Music Articles

Every week, our writers take an in‐depth look at an artist, program or topic of interest to us. Spend some time with this week's classical music feature, or scroll through the extensive SFCV archive for insights in many music topics.


Kids & Families Feature
October 21, 2008

St. Martin de Porres is a small parochial school in North Oakland. It is named for a 17th-century Dominican brother from Peru who was famous for establishing orphanages and children’s hospitals. He was canonized in 1962.

St. Martin’s has some 200 “students of color,” fully 90 percent of them on financial assistance, and as many qualifying for a free or reduced-cost lunch. But the school had no music program whatsoever.

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Feature Article
October 21, 2008

St. Martin de Porres is a small parochial school in North Oakland. It is named for a 17th-century Dominican brother from Peru who was famous for establishing orphanages and children's hospitals. He was canonized in 1962. St. Martin's has some 200 "students of color," fully 90 percent of them on financial assistance, and as many qualifying for a free or reduced-cost lunch. But the school had no music program whatsoever. That's the kind of situation that a contemporary Venezuelan secular saint, José Antonio Abreu, was driven to change.

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Feature Article
October 14, 2008

We tend to think of composers in groups, whether by era, country, school, or style. Meredith Monk, however, has always stood apart from the crowd. Now nearly half a century into her career, this extraordinarily wide-ranging artist continues to occupy a singular space in contemporary music.

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Feature Article
October 7, 2008

The Bay Area must be one of the few places where fledgling classical music presenters can find support in an already teeming marketplace. Now you can add another newcomer to the list of those you’ve heard of: Live at Mission Blue, a relatively young chamber music series, which opens its fifth season this Saturday evening. The concerts take place in the Mission Blue Center, perched high in the city of Brisbane's San Bruno Hills, a 15-minute drive from downtown San Francisco.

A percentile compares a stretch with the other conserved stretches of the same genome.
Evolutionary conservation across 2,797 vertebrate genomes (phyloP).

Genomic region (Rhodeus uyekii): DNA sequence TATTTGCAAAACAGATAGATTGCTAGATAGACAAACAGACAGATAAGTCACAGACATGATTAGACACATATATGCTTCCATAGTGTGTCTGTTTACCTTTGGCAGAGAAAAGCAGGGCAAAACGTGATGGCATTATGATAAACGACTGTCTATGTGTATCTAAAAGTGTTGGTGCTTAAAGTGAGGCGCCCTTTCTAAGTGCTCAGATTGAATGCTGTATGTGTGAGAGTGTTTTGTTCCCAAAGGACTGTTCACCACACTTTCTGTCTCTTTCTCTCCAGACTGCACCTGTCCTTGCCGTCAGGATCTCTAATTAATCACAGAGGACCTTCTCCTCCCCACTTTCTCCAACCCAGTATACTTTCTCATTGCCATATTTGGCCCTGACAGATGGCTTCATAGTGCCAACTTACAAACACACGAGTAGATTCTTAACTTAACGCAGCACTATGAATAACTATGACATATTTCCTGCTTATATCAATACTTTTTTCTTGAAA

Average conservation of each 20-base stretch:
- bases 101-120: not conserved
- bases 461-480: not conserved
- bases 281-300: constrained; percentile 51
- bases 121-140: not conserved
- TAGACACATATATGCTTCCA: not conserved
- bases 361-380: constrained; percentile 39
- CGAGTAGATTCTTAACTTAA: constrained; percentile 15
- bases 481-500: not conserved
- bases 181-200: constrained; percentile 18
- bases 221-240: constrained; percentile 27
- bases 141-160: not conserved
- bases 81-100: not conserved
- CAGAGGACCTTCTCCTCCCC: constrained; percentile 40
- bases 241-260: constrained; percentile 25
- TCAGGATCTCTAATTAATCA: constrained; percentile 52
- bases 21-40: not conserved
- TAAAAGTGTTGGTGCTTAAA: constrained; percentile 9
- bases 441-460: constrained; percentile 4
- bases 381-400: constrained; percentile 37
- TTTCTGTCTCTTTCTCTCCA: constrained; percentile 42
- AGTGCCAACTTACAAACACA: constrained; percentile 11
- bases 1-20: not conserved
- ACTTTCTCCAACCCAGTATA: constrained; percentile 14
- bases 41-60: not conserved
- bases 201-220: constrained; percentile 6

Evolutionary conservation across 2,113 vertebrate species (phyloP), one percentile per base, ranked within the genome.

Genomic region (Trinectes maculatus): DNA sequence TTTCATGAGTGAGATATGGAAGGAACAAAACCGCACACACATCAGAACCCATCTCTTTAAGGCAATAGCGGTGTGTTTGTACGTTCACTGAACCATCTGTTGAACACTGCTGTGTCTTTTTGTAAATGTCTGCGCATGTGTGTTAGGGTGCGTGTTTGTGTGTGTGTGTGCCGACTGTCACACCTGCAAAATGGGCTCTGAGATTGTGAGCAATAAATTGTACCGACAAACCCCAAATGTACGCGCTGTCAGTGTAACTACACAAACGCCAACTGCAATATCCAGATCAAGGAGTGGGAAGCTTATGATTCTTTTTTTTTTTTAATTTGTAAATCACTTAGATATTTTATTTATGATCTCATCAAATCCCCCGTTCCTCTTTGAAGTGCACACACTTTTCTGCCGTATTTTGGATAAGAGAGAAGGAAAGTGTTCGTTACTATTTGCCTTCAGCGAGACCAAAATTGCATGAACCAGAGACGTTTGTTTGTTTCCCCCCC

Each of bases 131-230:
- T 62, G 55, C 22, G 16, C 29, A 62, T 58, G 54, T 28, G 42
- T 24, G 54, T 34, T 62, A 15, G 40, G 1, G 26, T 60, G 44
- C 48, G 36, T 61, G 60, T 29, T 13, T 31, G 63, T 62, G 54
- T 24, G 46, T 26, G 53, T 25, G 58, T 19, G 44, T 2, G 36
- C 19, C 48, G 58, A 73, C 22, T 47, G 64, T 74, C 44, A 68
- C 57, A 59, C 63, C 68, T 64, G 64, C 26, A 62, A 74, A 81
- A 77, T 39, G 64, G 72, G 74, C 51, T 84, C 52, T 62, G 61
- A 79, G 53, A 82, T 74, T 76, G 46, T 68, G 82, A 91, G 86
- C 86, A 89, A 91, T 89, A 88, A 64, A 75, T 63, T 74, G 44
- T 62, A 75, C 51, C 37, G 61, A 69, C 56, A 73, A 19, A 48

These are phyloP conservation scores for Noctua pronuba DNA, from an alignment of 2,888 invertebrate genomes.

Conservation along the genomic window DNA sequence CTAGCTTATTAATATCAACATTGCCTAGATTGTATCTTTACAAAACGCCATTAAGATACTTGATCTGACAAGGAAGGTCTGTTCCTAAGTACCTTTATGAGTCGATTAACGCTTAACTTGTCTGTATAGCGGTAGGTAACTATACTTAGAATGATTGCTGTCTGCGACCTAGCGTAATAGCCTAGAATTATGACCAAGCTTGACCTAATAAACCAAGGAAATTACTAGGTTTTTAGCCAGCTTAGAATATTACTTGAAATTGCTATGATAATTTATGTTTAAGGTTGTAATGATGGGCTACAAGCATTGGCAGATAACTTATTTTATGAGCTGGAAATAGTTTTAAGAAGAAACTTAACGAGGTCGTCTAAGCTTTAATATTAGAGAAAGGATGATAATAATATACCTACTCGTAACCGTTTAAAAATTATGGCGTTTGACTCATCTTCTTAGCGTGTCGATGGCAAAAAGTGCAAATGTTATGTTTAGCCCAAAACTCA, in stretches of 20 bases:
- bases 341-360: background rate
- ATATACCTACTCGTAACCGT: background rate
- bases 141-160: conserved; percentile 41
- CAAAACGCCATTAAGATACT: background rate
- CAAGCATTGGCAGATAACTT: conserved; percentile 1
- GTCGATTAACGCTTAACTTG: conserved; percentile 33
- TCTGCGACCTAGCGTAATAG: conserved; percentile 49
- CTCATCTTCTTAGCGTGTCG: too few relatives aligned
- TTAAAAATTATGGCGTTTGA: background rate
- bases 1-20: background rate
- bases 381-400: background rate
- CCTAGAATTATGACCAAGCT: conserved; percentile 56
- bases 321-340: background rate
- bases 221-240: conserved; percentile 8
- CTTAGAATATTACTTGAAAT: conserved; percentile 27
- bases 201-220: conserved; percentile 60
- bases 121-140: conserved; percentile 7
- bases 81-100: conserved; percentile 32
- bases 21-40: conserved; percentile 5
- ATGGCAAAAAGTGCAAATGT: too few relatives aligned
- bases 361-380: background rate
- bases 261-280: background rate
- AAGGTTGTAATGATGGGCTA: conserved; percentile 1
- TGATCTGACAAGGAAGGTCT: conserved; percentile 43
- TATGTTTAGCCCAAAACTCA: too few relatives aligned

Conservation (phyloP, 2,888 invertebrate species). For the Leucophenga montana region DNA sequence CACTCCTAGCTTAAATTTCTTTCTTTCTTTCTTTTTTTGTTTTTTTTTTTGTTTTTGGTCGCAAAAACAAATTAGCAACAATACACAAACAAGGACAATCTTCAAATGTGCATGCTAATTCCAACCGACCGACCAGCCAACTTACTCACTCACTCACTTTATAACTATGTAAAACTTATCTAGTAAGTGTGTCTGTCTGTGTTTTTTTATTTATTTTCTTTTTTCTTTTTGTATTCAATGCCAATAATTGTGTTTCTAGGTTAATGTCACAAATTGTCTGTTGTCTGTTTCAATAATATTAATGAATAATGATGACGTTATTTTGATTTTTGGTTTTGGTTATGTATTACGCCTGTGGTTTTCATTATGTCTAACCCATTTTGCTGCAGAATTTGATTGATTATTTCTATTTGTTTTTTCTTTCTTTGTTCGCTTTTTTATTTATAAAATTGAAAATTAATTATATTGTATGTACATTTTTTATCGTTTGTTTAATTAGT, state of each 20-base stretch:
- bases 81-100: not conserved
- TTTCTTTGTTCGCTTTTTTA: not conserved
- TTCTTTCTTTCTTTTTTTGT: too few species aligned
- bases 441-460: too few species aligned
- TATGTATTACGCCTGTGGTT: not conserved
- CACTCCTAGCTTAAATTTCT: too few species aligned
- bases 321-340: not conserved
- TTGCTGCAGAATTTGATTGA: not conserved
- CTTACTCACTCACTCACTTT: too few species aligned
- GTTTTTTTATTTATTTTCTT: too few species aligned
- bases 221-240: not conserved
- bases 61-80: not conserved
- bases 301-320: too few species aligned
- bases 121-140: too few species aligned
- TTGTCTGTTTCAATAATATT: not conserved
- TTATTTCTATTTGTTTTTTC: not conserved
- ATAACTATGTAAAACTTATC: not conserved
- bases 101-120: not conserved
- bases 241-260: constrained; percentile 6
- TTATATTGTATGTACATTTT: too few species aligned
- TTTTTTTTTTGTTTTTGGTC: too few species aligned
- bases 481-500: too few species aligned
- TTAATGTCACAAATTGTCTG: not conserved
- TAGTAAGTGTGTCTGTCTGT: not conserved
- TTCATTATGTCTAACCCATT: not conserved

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Feature Article
September 30, 2008

On Saturday, October 4, at Herbst Theatre, Canadian soprano Isabel Bayrakdarian will mark the beginning of a "Remembrance Concert Tour". She will be joined by the Manitoba Chamber Orchestra under the direction of Anne Manson. The tour, sponsored by the International Institute for Genocide and Human Rights Studies, will visit six cities in the U.S. and Canada, concluding with a concert at Carnegie Hall on October 20.

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Feature Article
September 23, 2008

Is it like this for you? You go to the market. A Whitney Houston clone is on the Muzak — again. You want to scream. Do you feel the same way when you go to the symphony and discover Brahms' Second, Dvořák's "New World," or Mendelssohn's Violin Concerto on the program? If so, there's hope for you — if you move to north Phoenix. But more about that later.

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Feature Article
September 16, 2008

If you're a dead white male composer, you probably envy Leonard Bernstein. It used to be that full-career retrospectives were reserved for major anniversaries, but New York City's cultural institutions stage one every 10 years in Bernstein's honor. In 1998, the Lincoln Center Festival produced one. This fall, in honor of the 90th anniversary of the musician's birth, and the 50th of his appointment as music director of the New York Philharmonic, the orchestra and Carnegie Hall are collaborating on another traversal of Bernstein's compositional achievement.

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Feature Article
September 9, 2008

Have you seen Nadja Salerno-Sonnenberg yet? If you read The San Francisco Chronicle, you probably have. She smiles out at you from full-page ads in the last several Sunday "Pink Sections," not to mention smaller, but still eye-catching ads in the occasional weekday edition (sometimes even in the first — that is, the national news — section, rather than the arts pages).

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Feature Article
September 2, 2008

At first glance, The Bonesetter's Daughter seems unlikely source material for an opera. Amy Tan's 2001 novel spans two continents and three generations, encompassing contemporary American life, ancient Chinese myth, ghost stories, family secrets, and the search for personal identity. How does a composer translate such a story from the page to the stage?

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Feature Article
August 19, 2008

The wistful lyrics from West Side Story must have had a special meaning for David Gockley as he contemplated the lack of appropriate performance venues in the city. It was a couple of years ago, and Gockley had just arrived as the new general director of San Francisco Opera. Among the first questions asked of him was whether he'd be interested in reviving the company's old Spring Opera Theater. The answer was an instant "yes," clearly indicating that Gockley is among the many fans of the low-cost series featuring young talent in the 1960s and '70s.

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